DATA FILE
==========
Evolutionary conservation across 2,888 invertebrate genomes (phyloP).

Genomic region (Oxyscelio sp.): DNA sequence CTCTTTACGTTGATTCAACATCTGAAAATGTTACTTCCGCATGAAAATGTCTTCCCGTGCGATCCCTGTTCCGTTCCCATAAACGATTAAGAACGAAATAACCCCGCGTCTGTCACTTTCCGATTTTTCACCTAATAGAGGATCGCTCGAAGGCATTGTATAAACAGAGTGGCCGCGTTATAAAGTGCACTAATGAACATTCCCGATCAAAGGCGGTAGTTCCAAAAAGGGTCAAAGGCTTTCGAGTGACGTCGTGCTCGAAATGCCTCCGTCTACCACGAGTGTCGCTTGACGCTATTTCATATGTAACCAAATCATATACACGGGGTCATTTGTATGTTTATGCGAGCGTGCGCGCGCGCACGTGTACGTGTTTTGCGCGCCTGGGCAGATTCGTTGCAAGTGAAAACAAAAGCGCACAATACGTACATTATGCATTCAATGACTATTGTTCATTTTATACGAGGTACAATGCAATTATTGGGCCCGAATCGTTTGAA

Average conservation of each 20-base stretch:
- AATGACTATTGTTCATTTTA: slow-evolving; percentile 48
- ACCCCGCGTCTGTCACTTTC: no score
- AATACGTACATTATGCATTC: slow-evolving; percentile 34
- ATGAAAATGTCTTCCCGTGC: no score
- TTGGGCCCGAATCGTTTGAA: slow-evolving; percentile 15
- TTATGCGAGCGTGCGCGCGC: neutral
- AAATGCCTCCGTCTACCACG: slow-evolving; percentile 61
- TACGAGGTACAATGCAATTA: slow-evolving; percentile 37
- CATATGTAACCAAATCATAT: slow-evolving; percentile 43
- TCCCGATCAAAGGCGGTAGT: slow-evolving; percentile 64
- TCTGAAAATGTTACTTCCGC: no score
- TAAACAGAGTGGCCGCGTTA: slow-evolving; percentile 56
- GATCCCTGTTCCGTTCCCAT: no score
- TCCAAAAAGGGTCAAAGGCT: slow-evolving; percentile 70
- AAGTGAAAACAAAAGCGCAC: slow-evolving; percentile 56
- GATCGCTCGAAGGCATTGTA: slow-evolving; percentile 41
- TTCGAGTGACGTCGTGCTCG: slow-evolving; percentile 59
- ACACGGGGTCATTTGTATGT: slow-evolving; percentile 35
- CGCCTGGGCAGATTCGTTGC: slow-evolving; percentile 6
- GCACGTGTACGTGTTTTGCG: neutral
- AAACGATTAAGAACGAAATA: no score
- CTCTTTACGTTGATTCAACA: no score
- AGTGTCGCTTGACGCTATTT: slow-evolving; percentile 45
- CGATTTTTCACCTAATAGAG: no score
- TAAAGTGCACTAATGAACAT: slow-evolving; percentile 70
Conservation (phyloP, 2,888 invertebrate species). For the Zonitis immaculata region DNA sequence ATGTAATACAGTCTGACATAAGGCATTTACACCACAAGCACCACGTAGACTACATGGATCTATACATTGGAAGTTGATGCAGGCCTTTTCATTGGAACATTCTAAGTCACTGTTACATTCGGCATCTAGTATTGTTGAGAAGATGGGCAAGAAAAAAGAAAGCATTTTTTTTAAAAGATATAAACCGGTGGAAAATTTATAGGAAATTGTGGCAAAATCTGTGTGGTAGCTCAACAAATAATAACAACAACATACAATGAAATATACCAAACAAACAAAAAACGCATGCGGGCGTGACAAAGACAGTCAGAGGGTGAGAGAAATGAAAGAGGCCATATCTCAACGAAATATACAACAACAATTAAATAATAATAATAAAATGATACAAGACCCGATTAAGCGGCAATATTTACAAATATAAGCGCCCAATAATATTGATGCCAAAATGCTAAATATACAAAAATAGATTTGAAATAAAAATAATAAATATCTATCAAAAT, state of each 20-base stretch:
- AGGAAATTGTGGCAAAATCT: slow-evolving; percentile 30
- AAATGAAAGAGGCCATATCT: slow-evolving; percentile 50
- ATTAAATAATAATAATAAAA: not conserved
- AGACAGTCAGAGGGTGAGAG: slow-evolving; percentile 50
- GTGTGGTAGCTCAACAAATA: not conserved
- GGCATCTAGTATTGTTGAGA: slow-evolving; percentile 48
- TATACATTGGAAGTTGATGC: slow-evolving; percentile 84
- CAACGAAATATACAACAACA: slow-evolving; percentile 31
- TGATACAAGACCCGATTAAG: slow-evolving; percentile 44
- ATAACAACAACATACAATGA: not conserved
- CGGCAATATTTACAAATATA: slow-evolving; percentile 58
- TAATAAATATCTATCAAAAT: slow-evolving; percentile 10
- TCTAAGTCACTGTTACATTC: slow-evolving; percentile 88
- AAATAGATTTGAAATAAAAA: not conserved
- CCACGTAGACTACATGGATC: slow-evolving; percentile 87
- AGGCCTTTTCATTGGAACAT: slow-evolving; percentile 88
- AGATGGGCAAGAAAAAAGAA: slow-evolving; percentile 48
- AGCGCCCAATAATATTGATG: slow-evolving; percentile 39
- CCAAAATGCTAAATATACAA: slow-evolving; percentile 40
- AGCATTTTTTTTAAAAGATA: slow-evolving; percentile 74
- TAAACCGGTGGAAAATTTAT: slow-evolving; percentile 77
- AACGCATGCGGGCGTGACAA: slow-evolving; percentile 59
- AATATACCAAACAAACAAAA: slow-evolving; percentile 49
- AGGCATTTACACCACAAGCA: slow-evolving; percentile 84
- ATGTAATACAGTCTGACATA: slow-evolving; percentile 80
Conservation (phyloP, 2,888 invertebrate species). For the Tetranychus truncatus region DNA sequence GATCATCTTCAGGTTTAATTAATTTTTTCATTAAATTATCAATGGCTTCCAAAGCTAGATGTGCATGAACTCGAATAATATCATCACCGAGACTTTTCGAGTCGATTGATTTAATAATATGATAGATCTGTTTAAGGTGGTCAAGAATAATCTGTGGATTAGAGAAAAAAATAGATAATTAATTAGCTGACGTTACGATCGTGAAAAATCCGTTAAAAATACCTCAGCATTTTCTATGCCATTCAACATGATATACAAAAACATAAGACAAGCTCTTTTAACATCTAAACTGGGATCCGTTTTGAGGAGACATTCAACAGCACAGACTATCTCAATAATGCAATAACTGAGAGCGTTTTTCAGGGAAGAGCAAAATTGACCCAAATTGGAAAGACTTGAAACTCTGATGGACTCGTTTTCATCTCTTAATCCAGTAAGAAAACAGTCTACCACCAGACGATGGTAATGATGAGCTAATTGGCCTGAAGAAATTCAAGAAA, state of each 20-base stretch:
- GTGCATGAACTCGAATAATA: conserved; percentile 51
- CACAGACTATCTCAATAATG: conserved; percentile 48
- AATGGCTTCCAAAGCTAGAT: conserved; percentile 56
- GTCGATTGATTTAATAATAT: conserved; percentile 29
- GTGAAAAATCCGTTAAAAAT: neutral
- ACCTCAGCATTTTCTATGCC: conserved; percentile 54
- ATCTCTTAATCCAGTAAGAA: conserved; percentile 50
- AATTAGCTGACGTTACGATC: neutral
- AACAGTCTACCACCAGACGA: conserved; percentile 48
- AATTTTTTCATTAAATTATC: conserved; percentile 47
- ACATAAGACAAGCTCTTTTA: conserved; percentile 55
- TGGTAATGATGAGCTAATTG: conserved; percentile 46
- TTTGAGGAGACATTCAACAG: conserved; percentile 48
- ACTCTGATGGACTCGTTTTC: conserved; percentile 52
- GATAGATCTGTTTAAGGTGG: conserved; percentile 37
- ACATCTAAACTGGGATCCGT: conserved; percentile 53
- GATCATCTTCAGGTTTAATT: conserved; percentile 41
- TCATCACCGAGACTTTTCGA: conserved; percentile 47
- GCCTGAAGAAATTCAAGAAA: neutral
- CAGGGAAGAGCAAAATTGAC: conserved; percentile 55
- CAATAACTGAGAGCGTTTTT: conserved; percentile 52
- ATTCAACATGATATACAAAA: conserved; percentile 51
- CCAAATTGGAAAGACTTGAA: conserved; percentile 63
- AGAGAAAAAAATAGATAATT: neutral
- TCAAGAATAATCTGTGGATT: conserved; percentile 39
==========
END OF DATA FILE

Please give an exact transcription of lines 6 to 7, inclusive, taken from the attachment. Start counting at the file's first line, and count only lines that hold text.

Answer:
- AATACGTACATTATGCATTC: slow-evolving; percentile 34
- ATGAAAATGTCTTCCCGTGC: no score